My Week: Rex Gowar

This week the FWA takes a winter break and travels to the sunshine of Buenos Aires

Reuters’ Rex Gowar on interviewing a stunning lioness, the English theatre of football and 15 red cards


As I started this new “challenge”, I couldn’t help thinking of the contrast in temperatures with what I’d seen on the box on Sunday – Gus Poyet and my old amigo Mauricio Taricco all wrapped up on the B&HA bench at Anfield while we’re sweating down here in the higher 30s Celsius.

Started with a routine check of Latin American websites to see where the weekend story was outside the main leagues in Argentina, Brazil and Mexico. It turned out to be Peru. The first weekend of the championship was chaotic with the professional players on strike and teams fielding their junior sides or none at all while the conflict between the players’ union and the league clubs over their wage debts raged on.

A couple of other stories cropped up so I was mostly stuck to the laptop at home, in the kitchen where I get the most light, accompanied by a good Malbec in the evening.


More on Peru and the effect of the players’ strike on the national side preparing to meet Tunisia in a friendly in Rades as part of their preparations for the next round of World Cup qualifiers in June — followed by the Copa Libertadores at night.

Three nights a week of Libertadores group stage matches involves a lot of juggling – whether to stay up late for a wrap of the action or do a reaction piece the next morning. Sod’s Law is that the night I decide not to stay up for the late match is when five payers are sent-off or the crowd causes some sort of mayhem.


The interference of other sports meant I had to move away from football today but it was a sacrifice I made in the name of professionalism. Went to see Las Leonas (lionesses), Argentina’s world champion women’s hockey team – most of them would not be out of place on a catwalk – begin their preparations for the Olympic Games where they will be one of Britain’s chief rivals for the gold medal. Did an interview with one of them and then headed for the Buenos Aires Lawn Tennis Club -where all the courts are clay – for the Buenos Aires Open, Argentina’s ATP tournament. Reuters wants copy on the semi-finals and final so I just sat in the sun and enjoyed a Franco-Swiss second round match.


As the demand from editors for Olympic-related copy increases, I was involved in planning a feature on Brazil’s obsession with the football gold medal, the one major title to have escaped them so far. This year they won’t have holders Argentina to contend with as they did not qualify but Uruguay go back for the first time since winning the second of their golds in 1928. The story will be written by one of the Reuters reporters in Sao Paulo – in English which is a relief. I cover the Brazilian League with the help of a young Rio reporter who sends me his copy in Portuguese and I put it into English, a routine weekend task when the 27 state championships end and the Brasileirao (big Brazilian) national first division kicks-off in May.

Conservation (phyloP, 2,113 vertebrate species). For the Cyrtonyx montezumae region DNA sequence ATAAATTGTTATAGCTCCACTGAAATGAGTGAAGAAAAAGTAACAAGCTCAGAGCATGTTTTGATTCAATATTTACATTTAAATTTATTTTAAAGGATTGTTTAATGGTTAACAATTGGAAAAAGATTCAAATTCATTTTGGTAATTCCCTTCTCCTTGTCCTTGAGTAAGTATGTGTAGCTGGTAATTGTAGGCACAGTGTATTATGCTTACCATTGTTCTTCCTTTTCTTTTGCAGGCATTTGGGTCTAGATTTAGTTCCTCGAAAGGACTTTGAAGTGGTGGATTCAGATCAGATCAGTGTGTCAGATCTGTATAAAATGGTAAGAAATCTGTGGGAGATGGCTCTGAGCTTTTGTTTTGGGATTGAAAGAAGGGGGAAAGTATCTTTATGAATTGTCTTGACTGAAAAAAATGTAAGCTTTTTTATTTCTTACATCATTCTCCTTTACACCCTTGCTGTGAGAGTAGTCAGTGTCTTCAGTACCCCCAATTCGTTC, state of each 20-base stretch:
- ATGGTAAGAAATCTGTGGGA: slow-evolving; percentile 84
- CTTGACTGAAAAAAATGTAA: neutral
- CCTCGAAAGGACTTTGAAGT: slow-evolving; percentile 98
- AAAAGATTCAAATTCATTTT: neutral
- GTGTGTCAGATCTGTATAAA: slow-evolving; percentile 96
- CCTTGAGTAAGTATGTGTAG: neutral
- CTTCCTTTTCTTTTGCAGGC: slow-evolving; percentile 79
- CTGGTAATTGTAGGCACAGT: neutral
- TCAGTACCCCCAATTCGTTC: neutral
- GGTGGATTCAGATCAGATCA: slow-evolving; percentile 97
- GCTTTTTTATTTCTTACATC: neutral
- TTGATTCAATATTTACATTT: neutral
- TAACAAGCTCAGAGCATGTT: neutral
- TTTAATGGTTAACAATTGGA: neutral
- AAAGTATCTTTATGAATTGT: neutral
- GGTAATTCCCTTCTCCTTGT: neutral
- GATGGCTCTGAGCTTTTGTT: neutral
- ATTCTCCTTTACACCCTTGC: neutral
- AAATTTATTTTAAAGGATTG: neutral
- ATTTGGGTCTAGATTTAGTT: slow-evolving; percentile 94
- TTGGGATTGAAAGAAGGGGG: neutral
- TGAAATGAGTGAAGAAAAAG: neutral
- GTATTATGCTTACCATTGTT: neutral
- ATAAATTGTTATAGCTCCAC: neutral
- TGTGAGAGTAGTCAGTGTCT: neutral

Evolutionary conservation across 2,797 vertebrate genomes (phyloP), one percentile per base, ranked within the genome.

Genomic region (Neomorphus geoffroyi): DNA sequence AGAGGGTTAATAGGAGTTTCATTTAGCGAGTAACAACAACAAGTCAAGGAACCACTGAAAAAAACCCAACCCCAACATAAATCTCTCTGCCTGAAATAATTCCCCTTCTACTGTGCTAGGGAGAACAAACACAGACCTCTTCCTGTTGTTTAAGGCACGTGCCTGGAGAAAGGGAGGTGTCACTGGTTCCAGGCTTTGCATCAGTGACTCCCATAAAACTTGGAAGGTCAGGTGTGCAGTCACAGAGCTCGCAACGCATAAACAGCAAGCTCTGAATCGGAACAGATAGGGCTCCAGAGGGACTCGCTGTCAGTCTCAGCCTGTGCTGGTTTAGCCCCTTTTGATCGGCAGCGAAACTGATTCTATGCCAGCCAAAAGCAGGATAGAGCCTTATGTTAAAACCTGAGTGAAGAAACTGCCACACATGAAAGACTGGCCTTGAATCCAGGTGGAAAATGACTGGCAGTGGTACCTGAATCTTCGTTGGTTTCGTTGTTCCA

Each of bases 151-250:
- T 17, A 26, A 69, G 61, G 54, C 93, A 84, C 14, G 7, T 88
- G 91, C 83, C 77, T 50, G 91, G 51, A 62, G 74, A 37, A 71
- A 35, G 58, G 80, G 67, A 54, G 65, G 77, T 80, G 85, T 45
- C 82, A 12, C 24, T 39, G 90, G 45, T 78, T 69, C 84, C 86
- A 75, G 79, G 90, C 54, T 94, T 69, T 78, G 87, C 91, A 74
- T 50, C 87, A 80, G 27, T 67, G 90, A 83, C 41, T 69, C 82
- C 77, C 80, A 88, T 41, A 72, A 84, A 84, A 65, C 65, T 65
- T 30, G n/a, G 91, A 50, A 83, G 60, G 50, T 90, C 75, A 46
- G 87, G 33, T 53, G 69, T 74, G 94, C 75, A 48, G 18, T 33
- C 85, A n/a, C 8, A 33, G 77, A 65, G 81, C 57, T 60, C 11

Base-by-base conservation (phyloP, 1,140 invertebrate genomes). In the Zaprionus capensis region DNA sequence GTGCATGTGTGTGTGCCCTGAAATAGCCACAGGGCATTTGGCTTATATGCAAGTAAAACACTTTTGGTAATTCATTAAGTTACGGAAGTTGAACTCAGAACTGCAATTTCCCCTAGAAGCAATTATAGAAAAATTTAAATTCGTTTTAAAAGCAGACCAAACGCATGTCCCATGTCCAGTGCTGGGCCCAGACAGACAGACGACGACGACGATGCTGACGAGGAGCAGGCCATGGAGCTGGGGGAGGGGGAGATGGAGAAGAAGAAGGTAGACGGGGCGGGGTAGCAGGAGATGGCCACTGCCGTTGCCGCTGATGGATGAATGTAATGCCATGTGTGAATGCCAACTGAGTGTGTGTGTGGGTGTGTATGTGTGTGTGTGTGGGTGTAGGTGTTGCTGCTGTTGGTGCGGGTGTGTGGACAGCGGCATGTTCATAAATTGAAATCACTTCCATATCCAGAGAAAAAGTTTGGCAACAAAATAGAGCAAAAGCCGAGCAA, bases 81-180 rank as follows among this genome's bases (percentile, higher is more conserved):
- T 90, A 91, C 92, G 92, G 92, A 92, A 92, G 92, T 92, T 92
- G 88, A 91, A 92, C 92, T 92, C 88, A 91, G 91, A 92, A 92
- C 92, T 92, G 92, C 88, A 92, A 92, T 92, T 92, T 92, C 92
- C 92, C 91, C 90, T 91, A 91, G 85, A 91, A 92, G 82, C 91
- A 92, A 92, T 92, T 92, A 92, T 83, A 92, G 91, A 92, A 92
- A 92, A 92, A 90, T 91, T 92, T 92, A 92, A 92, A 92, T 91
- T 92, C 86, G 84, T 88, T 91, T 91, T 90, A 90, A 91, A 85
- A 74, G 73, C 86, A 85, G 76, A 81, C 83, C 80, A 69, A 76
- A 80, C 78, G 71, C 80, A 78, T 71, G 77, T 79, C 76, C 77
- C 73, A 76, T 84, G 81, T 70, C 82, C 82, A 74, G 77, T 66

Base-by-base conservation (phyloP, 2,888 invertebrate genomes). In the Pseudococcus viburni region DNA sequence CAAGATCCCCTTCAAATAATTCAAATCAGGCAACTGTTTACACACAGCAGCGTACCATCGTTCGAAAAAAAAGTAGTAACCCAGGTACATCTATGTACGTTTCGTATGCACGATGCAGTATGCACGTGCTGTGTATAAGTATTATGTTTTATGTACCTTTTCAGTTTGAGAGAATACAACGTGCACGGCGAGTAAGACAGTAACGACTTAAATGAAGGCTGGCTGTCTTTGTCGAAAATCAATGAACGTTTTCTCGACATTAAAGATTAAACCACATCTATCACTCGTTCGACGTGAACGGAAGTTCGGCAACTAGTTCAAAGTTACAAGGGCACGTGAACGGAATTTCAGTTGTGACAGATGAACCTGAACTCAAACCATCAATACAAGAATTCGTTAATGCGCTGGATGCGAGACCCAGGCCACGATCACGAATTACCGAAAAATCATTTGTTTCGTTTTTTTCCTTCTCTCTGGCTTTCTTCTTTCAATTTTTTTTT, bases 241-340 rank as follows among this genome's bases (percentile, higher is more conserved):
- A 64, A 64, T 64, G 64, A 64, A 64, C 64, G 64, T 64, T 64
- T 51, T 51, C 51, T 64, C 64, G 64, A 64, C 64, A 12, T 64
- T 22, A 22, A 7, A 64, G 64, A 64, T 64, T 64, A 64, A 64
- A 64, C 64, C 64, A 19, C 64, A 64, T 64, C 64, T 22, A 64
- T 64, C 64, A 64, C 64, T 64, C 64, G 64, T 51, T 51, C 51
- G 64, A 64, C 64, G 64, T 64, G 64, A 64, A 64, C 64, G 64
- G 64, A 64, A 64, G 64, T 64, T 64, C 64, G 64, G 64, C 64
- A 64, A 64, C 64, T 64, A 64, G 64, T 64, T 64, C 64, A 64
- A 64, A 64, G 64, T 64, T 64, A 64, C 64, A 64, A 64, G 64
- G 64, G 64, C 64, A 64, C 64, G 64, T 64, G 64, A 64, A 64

This is the day I stand the best chance of taking off but I couldn’t help getting back to the Leonas for another interview. Professionalism shines through.

The Friday routine, though, is to meet with three colleagues, and sometimes more, for lunch at a grill in the Palermo barrio called La Dorita. We happen, since the middle of last year, to all be supporters of second division sides, three of us River Plate and one Huracan, both relegated last June. And the restaurant – I’m not sure why the others chose it before I came back to Buenos Aires in 2009 – is a haven of arch-rivals Boca Juniors bedecked with blue and yellow memorabilia including a framed shirt signed by Martin Palermo.

We are two from Reuters, one ex-Reuters now working in radio as a tennis specialist and one ex-DPA now at sports daily Ole and the topics – women and futbol. Early last year the three of us who are River fans decided to write a book about JJ Lopez, a great former midfielder who was the coach we thought would prevent us from the drop. As, after defeat by Boca in April, it became increasingly likely we would be relegated, we let the plan drift away so losing what had been a regular lunch topic.

This Friday, we talked about English football and another old friend, Ossie Ardiles, got two mentions. First because he is a former player of Huracan and fan Federico Coronado spoke proudly about Huracan FC London, a Sunday League team who came to Buenos Aires on tour last year.

Then Luis Ampuero of Reuters said what he didn’t like about English football was the tactical rigidity and lack of spontaneity of the kind you get from players like Ardiles and Sergio Aguero “whose goals nearly always come from a jinking run”. On the other hand, he said, Argentina had the often chaotic organisation of the game and the violence of fans that England had cured. “Really,” he said, and brought his hands together in an arc, “football in the two countries is not so different.” He added: “I love the setting of the matches in England, it’s like theatre.”


Covered the tennis semi-finals and Cruyff’s appointment as a consultant of Guadalajara, a surprise story that cropped up late at night (we are two hours ahead of Mexico), while keeping an eye on the Argentine league programme. Referees dished out 15 red cards on the previous two weekends ( in 20 matches) in a clampdown on players’ general poor behavior announced before the Clausura championship started on February 10.


An all-Spanish tennis final in Buenos Aires, a new colonialism? David Ferrer beat last year’s winner Nicolas Almagro. There were no red cards in the five matches on Friday and Saturday, but Sunday’s four games produced four so the chances are that with one game to go on Monday night we’re looking at an improvement.

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